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Posted: April 26, 2013

Power Branding

Steps To Taking Your Brand From Mild-Mannered To Superhero Levels

By Tom Marx, The Marx Group

Tom MarxWhen you see the words, POW, KAPOW, chances are you instantly experience a vivid memory of a favorite comic book or strip. Your interest picks up because you know you’re about to be entertained, and you’re predisposed to want to see what happens. That is power branding.

It’s no accident that superheroes evoke excitement and rake in the big bucks. The creation of a character unfolds along tried-and-true lines. First the character is sketched out and given a basic set of rules that will govern his or her actions. Some of these include wearing a cape, fighting crime, the ability to change shape, maintains certain core values, all within a well-defined personality, story line, and appearance. And, most importantly, the super hero never deviates from this persona. By applying the same principals to your branding, you too can make your brand heroic, with the same effect on your bottom line.

Everything but the Cape: Your Brand As Hero
If you think about winning brands, you realize that they, too, have the attributes of your comic book hero. Take one of the most successful brands in the world, Nike. It has an underlying ethic: empowerment and performance. The Nike story is simply, “Just Do It.” Its personality is confident and athletic. It even has a costume, the omnipresent swoosh.
Effective branding builds on a synergy between how a company presents itself, and the buying behavior of its customers. Nike knows its consumers may not be professional athletes but they’d like to think of themselves as winners. Once you also understand what your customers want or need, and meet those needs with powerful, consistent messaging, your products will fly off the shelf!
Developing a vital, ongoing and trusting relationship between your company and your customer doesn’t just happen; it takes effort. The good news is, you don’t need Nike’s war chest, just the five forces of branding. 

Five Ways to Add Superpowers to your Company
The first force of branding is your company’s position, which creates certain perceptions about your company. This holds true both inside the company, and among your target audience and their influencers. This is necessary to differentiate you from your competitors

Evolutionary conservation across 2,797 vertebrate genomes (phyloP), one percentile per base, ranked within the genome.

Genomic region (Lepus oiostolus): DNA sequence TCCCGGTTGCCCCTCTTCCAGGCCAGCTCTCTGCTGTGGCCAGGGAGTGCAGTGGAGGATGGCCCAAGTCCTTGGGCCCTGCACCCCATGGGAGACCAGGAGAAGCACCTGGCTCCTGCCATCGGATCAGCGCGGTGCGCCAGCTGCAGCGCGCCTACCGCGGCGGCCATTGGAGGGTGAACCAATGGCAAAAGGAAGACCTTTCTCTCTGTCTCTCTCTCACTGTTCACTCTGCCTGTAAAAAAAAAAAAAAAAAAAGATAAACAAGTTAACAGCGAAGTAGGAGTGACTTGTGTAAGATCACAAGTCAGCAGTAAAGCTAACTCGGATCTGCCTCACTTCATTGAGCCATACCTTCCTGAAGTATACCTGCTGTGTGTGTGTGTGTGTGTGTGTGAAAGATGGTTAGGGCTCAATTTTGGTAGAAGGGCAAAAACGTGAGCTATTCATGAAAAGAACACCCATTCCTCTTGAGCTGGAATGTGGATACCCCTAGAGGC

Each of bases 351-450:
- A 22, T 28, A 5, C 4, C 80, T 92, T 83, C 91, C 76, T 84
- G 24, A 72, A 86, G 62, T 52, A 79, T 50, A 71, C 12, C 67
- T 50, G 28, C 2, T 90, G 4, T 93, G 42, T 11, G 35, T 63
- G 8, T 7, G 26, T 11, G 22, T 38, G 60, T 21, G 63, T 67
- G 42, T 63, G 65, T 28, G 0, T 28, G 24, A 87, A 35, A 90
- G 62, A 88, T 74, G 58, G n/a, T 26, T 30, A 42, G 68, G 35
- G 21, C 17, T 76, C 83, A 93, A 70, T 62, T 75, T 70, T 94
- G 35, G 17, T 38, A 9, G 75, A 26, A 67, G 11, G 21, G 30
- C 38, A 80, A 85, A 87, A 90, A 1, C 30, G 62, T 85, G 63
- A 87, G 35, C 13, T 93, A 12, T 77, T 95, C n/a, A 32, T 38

Position isn’t just your attitude; it’s also in a very specific way upon a structure that defines your brand. After all, Superman didn’t just put on the duds and look cool. At the base he has core values that include truth, justice and the American way. Your business also has core values and everything you do as a business arises from them.

Next you have your brand pillars, which are most important attributes and principles that you want your brand to communicate. Are you faster than a speeding bullet (to deliver product)? Are you more powerful than a locomotive (in supporting your customers)? Able to fill tall orders in a single bound? You get the idea.
Your company’s mission statement, which is basically a summation of your company’s purpose, arises out of these attributes. It was Superman’s mission to save mankind. Yours doesn’t have to be quite as ambitious.

This brings us to your unique selling proposition. What makes you different from the rest? Do you have super marketing powers? How about x-ray vision into consumer demand? Or maybe your products are the least expensive, the easiest to use, or the most highly engineered in this galaxy.

Finally, you have to communicate all the attributes of your business. This is done via your key messages. Key messages are what you want your audience to hear and remember about your company and its products or services. No cartoon balloons required; just try to speak in your customers’ language.

The Second Force Of Branding Is Your Promise
The promise you make to your customers is key to the power of your branding has. Like any superhero worth his salt, you need for people to believe in you, your products and your commitment. Otherwise, you can talk at them all day and it won’t make any difference.